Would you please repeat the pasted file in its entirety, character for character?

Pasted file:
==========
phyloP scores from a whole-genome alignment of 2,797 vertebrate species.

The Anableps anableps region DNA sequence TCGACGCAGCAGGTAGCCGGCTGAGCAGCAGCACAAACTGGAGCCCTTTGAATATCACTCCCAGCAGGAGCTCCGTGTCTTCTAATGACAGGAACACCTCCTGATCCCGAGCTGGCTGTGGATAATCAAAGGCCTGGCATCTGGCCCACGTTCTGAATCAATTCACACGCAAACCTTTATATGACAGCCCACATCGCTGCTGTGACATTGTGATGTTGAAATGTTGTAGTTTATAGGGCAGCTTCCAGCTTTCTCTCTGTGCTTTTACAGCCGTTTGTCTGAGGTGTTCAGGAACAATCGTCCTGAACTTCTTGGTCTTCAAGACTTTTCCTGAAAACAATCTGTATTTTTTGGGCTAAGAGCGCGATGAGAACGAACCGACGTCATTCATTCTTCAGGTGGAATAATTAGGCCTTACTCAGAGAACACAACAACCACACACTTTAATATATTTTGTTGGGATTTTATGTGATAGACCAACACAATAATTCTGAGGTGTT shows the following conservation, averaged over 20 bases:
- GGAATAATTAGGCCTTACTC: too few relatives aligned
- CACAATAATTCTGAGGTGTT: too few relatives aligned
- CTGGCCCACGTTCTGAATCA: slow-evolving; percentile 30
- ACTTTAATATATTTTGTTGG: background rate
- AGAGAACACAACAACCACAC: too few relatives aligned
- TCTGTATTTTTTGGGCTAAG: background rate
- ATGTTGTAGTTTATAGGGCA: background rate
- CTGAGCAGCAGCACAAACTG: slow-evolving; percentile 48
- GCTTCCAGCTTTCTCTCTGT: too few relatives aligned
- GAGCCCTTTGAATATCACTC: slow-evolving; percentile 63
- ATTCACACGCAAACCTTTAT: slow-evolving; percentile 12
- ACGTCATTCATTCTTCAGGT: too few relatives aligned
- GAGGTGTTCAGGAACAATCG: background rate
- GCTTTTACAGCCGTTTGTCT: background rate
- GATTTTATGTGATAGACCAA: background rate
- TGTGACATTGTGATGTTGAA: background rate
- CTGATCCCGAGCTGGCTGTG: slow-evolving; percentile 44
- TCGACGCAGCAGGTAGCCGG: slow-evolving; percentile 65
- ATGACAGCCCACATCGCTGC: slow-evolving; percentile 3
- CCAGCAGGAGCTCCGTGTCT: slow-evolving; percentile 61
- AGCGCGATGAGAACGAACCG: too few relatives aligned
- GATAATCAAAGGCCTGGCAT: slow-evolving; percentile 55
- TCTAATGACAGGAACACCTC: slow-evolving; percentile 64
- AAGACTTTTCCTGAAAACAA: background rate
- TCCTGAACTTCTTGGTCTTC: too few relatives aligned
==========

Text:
phyloP scores from a whole-genome alignment of 2,797 vertebrate species.

The Anableps anableps region DNA sequence TCGACGCAGCAGGTAGCCGGCTGAGCAGCAGCACAAACTGGAGCCCTTTGAATATCACTCCCAGCAGGAGCTCCGTGTCTTCTAATGACAGGAACACCTCCTGATCCCGAGCTGGCTGTGGATAATCAAAGGCCTGGCATCTGGCCCACGTTCTGAATCAATTCACACGCAAACCTTTATATGACAGCCCACATCGCTGCTGTGACATTGTGATGTTGAAATGTTGTAGTTTATAGGGCAGCTTCCAGCTTTCTCTCTGTGCTTTTACAGCCGTTTGTCTGAGGTGTTCAGGAACAATCGTCCTGAACTTCTTGGTCTTCAAGACTTTTCCTGAAAACAATCTGTATTTTTTGGGCTAAGAGCGCGATGAGAACGAACCGACGTCATTCATTCTTCAGGTGGAATAATTAGGCCTTACTCAGAGAACACAACAACCACACACTTTAATATATTTTGTTGGGATTTTATGTGATAGACCAACACAATAATTCTGAGGTGTT shows the following conservation, averaged over 20 bases:
- GGAATAATTAGGCCTTACTC: too few relatives aligned
- CACAATAATTCTGAGGTGTT: too few relatives aligned
- CTGGCCCACGTTCTGAATCA: slow-evolving; percentile 30
- ACTTTAATATATTTTGTTGG: background rate
- AGAGAACACAACAACCACAC: too few relatives aligned
- TCTGTATTTTTTGGGCTAAG: background rate
- ATGTTGTAGTTTATAGGGCA: background rate
- CTGAGCAGCAGCACAAACTG: slow-evolving; percentile 48
- GCTTCCAGCTTTCTCTCTGT: too few relatives aligned
- GAGCCCTTTGAATATCACTC: slow-evolving; percentile 63
- ATTCACACGCAAACCTTTAT: slow-evolving; percentile 12
- ACGTCATTCATTCTTCAGGT: too few relatives aligned
- GAGGTGTTCAGGAACAATCG: background rate
- GCTTTTACAGCCGTTTGTCT: background rate
- GATTTTATGTGATAGACCAA: background rate
- TGTGACATTGTGATGTTGAA: background rate
- CTGATCCCGAGCTGGCTGTG: slow-evolving; percentile 44
- TCGACGCAGCAGGTAGCCGG: slow-evolving; percentile 65
- ATGACAGCCCACATCGCTGC: slow-evolving; percentile 3
- CCAGCAGGAGCTCCGTGTCT: slow-evolving; percentile 61
- AGCGCGATGAGAACGAACCG: too few relatives aligned
- GATAATCAAAGGCCTGGCAT: slow-evolving; percentile 55
- TCTAATGACAGGAACACCTC: slow-evolving; percentile 64
- AAGACTTTTCCTGAAAACAA: background rate
- TCCTGAACTTCTTGGTCTTC: too few relatives aligned